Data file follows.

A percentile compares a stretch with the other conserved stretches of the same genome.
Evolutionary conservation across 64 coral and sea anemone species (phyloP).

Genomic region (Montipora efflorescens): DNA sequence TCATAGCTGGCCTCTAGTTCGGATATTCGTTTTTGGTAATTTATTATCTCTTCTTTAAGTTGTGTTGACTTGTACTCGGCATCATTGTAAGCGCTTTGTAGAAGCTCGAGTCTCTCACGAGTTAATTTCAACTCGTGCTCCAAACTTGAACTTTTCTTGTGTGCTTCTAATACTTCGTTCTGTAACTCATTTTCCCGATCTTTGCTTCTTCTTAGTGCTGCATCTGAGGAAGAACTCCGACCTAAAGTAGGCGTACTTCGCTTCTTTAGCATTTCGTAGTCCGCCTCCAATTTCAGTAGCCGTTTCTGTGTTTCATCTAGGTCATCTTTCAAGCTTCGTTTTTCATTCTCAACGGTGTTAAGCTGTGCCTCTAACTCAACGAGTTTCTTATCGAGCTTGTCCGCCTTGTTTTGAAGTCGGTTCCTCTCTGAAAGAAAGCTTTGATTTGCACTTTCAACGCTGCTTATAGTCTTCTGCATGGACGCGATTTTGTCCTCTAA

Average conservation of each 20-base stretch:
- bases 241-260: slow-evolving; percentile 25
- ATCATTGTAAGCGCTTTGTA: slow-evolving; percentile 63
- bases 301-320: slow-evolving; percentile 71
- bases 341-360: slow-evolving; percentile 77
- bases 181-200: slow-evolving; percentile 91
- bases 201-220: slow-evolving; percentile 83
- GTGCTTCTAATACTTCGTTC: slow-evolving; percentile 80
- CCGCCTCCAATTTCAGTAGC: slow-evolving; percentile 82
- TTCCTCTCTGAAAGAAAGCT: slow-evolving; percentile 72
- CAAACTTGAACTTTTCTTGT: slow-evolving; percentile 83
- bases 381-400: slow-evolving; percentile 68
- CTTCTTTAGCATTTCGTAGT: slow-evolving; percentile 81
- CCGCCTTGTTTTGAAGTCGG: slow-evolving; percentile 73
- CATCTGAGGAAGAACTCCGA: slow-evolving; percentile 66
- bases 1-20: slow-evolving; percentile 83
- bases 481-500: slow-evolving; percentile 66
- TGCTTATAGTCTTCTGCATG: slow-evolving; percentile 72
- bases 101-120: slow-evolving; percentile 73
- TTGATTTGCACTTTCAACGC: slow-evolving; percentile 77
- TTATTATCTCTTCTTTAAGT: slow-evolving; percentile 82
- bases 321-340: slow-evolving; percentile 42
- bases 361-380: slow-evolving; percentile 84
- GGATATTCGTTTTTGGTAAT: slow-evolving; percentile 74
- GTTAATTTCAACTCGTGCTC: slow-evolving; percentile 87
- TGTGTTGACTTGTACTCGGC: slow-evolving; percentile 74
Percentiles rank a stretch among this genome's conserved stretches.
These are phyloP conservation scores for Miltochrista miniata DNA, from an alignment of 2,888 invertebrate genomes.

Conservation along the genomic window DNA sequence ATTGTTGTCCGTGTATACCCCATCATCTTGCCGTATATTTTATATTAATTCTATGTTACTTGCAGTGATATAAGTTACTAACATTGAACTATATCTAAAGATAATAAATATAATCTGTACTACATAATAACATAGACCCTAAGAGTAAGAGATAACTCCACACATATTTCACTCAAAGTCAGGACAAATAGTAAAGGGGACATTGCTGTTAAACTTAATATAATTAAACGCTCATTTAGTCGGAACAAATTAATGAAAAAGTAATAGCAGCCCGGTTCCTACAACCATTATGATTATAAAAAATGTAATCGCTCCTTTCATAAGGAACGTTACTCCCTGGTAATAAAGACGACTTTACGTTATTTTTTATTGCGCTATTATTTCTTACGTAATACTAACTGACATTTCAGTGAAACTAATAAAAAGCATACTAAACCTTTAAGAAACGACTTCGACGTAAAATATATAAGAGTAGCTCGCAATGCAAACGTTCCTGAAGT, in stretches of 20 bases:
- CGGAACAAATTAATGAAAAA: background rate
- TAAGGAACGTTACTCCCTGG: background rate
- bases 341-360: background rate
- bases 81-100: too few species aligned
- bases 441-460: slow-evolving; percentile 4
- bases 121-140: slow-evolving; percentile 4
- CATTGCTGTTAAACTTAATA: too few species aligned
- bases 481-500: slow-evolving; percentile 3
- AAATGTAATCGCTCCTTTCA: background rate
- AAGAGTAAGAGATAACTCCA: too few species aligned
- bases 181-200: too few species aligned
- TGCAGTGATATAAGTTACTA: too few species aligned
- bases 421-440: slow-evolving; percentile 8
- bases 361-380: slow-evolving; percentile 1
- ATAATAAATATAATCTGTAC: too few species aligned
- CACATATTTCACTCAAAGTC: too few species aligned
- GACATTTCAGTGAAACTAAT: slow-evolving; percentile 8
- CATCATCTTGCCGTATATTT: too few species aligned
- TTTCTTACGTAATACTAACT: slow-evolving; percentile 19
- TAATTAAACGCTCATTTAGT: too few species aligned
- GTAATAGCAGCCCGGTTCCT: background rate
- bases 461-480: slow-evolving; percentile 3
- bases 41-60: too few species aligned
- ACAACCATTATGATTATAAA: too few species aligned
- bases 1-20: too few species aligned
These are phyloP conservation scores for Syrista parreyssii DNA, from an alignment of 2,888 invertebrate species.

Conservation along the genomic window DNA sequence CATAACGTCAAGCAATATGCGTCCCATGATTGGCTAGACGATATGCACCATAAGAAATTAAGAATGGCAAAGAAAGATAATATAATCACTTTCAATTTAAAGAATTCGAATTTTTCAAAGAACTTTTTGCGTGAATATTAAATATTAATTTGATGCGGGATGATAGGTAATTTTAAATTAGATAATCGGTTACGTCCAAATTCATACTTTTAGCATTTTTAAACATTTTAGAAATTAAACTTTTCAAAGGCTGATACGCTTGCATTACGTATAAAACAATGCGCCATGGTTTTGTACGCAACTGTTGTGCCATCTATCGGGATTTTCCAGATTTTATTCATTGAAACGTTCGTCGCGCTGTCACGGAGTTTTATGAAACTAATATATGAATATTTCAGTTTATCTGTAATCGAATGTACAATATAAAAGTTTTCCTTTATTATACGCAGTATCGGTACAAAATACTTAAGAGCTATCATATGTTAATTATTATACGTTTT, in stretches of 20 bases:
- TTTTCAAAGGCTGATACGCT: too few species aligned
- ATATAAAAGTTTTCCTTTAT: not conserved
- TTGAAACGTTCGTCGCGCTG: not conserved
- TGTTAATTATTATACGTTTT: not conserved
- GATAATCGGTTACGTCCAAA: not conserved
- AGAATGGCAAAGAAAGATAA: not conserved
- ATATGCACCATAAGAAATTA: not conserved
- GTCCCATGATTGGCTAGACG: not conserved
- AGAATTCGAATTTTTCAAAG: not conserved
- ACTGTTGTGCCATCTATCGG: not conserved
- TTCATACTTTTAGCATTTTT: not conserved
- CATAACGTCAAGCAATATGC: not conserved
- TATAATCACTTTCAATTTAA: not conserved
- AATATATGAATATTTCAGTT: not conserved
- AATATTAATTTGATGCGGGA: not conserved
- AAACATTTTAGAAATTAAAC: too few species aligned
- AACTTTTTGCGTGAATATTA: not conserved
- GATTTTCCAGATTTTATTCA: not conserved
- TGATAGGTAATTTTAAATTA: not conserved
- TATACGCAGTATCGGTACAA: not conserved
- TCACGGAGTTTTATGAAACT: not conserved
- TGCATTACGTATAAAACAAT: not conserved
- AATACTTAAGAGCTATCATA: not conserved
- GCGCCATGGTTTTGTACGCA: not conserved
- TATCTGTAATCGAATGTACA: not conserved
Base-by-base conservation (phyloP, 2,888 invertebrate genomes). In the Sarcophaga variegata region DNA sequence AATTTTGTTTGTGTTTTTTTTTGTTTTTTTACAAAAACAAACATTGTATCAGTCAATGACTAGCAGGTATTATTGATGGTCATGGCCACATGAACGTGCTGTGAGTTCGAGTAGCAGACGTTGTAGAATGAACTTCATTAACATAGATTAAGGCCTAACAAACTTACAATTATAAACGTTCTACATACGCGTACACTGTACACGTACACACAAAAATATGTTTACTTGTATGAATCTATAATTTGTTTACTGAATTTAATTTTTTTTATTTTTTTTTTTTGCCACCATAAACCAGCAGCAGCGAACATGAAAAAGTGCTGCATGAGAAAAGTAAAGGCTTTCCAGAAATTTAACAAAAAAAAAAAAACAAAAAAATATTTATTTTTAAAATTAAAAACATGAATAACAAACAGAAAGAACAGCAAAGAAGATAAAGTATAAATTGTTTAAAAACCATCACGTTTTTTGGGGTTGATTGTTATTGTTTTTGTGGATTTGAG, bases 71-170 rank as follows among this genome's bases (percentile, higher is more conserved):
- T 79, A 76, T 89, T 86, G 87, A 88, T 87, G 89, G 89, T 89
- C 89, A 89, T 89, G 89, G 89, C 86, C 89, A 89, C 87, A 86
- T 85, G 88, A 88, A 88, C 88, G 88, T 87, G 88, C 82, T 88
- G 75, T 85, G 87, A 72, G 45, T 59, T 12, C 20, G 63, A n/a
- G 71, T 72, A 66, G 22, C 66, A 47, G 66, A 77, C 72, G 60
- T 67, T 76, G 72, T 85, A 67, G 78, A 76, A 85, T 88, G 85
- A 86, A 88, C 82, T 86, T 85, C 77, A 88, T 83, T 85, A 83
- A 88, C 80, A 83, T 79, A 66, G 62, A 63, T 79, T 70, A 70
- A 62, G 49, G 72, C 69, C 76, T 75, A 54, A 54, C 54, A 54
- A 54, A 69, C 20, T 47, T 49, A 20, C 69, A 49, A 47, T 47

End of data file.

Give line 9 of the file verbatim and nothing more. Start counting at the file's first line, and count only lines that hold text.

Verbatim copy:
- bases 181-200: slow-evolving; percentile 91